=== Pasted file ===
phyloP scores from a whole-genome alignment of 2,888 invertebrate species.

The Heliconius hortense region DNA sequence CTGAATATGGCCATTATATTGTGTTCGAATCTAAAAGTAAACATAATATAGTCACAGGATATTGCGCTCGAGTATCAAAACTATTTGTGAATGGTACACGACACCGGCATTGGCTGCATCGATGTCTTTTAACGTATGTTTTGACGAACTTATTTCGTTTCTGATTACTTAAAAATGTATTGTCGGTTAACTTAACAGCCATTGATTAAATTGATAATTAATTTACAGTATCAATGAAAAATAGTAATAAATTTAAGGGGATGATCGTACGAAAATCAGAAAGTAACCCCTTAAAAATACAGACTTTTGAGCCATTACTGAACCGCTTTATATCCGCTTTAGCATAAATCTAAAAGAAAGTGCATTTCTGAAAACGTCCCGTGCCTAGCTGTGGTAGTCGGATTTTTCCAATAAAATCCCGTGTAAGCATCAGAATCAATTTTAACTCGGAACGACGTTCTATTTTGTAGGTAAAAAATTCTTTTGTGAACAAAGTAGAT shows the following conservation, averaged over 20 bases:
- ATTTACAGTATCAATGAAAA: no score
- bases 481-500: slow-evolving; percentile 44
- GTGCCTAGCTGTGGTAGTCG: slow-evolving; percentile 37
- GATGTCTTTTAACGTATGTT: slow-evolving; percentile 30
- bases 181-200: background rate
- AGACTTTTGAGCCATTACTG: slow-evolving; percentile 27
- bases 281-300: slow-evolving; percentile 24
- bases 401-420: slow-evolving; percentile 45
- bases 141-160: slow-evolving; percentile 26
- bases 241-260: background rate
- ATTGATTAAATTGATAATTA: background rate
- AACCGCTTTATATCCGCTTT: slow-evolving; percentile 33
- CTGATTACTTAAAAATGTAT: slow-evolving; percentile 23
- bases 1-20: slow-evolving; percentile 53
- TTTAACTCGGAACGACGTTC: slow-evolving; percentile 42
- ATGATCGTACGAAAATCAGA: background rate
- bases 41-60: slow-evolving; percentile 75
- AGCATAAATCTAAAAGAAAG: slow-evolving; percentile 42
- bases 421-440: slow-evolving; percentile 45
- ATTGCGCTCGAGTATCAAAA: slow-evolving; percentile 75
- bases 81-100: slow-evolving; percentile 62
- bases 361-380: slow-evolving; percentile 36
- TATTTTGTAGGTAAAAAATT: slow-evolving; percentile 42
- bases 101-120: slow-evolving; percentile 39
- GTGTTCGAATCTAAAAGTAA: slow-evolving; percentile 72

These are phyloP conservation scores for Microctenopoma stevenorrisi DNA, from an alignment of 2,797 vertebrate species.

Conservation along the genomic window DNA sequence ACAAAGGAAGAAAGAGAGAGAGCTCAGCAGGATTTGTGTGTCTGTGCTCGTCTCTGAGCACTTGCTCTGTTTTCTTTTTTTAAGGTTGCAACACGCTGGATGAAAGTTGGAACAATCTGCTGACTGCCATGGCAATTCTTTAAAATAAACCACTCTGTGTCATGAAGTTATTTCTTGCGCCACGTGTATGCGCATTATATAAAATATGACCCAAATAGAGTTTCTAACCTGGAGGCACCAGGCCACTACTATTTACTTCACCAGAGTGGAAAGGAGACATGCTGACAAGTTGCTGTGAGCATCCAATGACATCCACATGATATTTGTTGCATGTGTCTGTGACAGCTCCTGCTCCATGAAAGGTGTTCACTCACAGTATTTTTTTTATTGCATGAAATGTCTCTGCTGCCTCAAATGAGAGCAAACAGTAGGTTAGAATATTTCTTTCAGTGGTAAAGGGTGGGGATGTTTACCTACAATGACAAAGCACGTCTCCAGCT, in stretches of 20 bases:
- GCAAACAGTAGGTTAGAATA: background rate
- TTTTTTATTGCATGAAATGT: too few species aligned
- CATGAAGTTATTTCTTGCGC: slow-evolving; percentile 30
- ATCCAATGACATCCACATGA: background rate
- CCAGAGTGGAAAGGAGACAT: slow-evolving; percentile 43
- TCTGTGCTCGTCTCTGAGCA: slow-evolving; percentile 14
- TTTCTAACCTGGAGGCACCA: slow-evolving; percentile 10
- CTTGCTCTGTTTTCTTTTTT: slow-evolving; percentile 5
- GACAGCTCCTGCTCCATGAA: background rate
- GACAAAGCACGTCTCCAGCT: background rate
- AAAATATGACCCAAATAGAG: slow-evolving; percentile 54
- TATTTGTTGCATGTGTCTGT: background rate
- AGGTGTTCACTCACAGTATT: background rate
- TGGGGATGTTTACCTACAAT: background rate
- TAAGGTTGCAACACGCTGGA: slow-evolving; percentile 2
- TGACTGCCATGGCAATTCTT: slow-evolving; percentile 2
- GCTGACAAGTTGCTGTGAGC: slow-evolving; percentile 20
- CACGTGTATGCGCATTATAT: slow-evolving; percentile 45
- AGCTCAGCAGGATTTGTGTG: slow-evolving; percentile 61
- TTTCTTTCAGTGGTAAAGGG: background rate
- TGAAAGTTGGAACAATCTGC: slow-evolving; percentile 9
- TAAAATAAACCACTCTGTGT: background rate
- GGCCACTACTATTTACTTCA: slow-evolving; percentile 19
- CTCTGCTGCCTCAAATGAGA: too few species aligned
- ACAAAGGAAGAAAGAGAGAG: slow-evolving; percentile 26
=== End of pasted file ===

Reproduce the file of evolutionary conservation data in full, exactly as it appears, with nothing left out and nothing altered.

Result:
phyloP scores from a whole-genome alignment of 2,888 invertebrate species.

The Heliconius hortense region DNA sequence CTGAATATGGCCATTATATTGTGTTCGAATCTAAAAGTAAACATAATATAGTCACAGGATATTGCGCTCGAGTATCAAAACTATTTGTGAATGGTACACGACACCGGCATTGGCTGCATCGATGTCTTTTAACGTATGTTTTGACGAACTTATTTCGTTTCTGATTACTTAAAAATGTATTGTCGGTTAACTTAACAGCCATTGATTAAATTGATAATTAATTTACAGTATCAATGAAAAATAGTAATAAATTTAAGGGGATGATCGTACGAAAATCAGAAAGTAACCCCTTAAAAATACAGACTTTTGAGCCATTACTGAACCGCTTTATATCCGCTTTAGCATAAATCTAAAAGAAAGTGCATTTCTGAAAACGTCCCGTGCCTAGCTGTGGTAGTCGGATTTTTCCAATAAAATCCCGTGTAAGCATCAGAATCAATTTTAACTCGGAACGACGTTCTATTTTGTAGGTAAAAAATTCTTTTGTGAACAAAGTAGAT shows the following conservation, averaged over 20 bases:
- ATTTACAGTATCAATGAAAA: no score
- bases 481-500: slow-evolving; percentile 44
- GTGCCTAGCTGTGGTAGTCG: slow-evolving; percentile 37
- GATGTCTTTTAACGTATGTT: slow-evolving; percentile 30
- bases 181-200: background rate
- AGACTTTTGAGCCATTACTG: slow-evolving; percentile 27
- bases 281-300: slow-evolving; percentile 24
- bases 401-420: slow-evolving; percentile 45
- bases 141-160: slow-evolving; percentile 26
- bases 241-260: background rate
- ATTGATTAAATTGATAATTA: background rate
- AACCGCTTTATATCCGCTTT: slow-evolving; percentile 33
- CTGATTACTTAAAAATGTAT: slow-evolving; percentile 23
- bases 1-20: slow-evolving; percentile 53
- TTTAACTCGGAACGACGTTC: slow-evolving; percentile 42
- ATGATCGTACGAAAATCAGA: background rate
- bases 41-60: slow-evolving; percentile 75
- AGCATAAATCTAAAAGAAAG: slow-evolving; percentile 42
- bases 421-440: slow-evolving; percentile 45
- ATTGCGCTCGAGTATCAAAA: slow-evolving; percentile 75
- bases 81-100: slow-evolving; percentile 62
- bases 361-380: slow-evolving; percentile 36
- TATTTTGTAGGTAAAAAATT: slow-evolving; percentile 42
- bases 101-120: slow-evolving; percentile 39
- GTGTTCGAATCTAAAAGTAA: slow-evolving; percentile 72

These are phyloP conservation scores for Microctenopoma stevenorrisi DNA, from an alignment of 2,797 vertebrate species.

Conservation along the genomic window DNA sequence ACAAAGGAAGAAAGAGAGAGAGCTCAGCAGGATTTGTGTGTCTGTGCTCGTCTCTGAGCACTTGCTCTGTTTTCTTTTTTTAAGGTTGCAACACGCTGGATGAAAGTTGGAACAATCTGCTGACTGCCATGGCAATTCTTTAAAATAAACCACTCTGTGTCATGAAGTTATTTCTTGCGCCACGTGTATGCGCATTATATAAAATATGACCCAAATAGAGTTTCTAACCTGGAGGCACCAGGCCACTACTATTTACTTCACCAGAGTGGAAAGGAGACATGCTGACAAGTTGCTGTGAGCATCCAATGACATCCACATGATATTTGTTGCATGTGTCTGTGACAGCTCCTGCTCCATGAAAGGTGTTCACTCACAGTATTTTTTTTATTGCATGAAATGTCTCTGCTGCCTCAAATGAGAGCAAACAGTAGGTTAGAATATTTCTTTCAGTGGTAAAGGGTGGGGATGTTTACCTACAATGACAAAGCACGTCTCCAGCT, in stretches of 20 bases:
- GCAAACAGTAGGTTAGAATA: background rate
- TTTTTTATTGCATGAAATGT: too few species aligned
- CATGAAGTTATTTCTTGCGC: slow-evolving; percentile 30
- ATCCAATGACATCCACATGA: background rate
- CCAGAGTGGAAAGGAGACAT: slow-evolving; percentile 43
- TCTGTGCTCGTCTCTGAGCA: slow-evolving; percentile 14
- TTTCTAACCTGGAGGCACCA: slow-evolving; percentile 10
- CTTGCTCTGTTTTCTTTTTT: slow-evolving; percentile 5
- GACAGCTCCTGCTCCATGAA: background rate
- GACAAAGCACGTCTCCAGCT: background rate
- AAAATATGACCCAAATAGAG: slow-evolving; percentile 54
- TATTTGTTGCATGTGTCTGT: background rate
- AGGTGTTCACTCACAGTATT: background rate
- TGGGGATGTTTACCTACAAT: background rate
- TAAGGTTGCAACACGCTGGA: slow-evolving; percentile 2
- TGACTGCCATGGCAATTCTT: slow-evolving; percentile 2
- GCTGACAAGTTGCTGTGAGC: slow-evolving; percentile 20
- CACGTGTATGCGCATTATAT: slow-evolving; percentile 45
- AGCTCAGCAGGATTTGTGTG: slow-evolving; percentile 61
- TTTCTTTCAGTGGTAAAGGG: background rate
- TGAAAGTTGGAACAATCTGC: slow-evolving; percentile 9
- TAAAATAAACCACTCTGTGT: background rate
- GGCCACTACTATTTACTTCA: slow-evolving; percentile 19
- CTCTGCTGCCTCAAATGAGA: too few species aligned
- ACAAAGGAAGAAAGAGAGAG: slow-evolving; percentile 26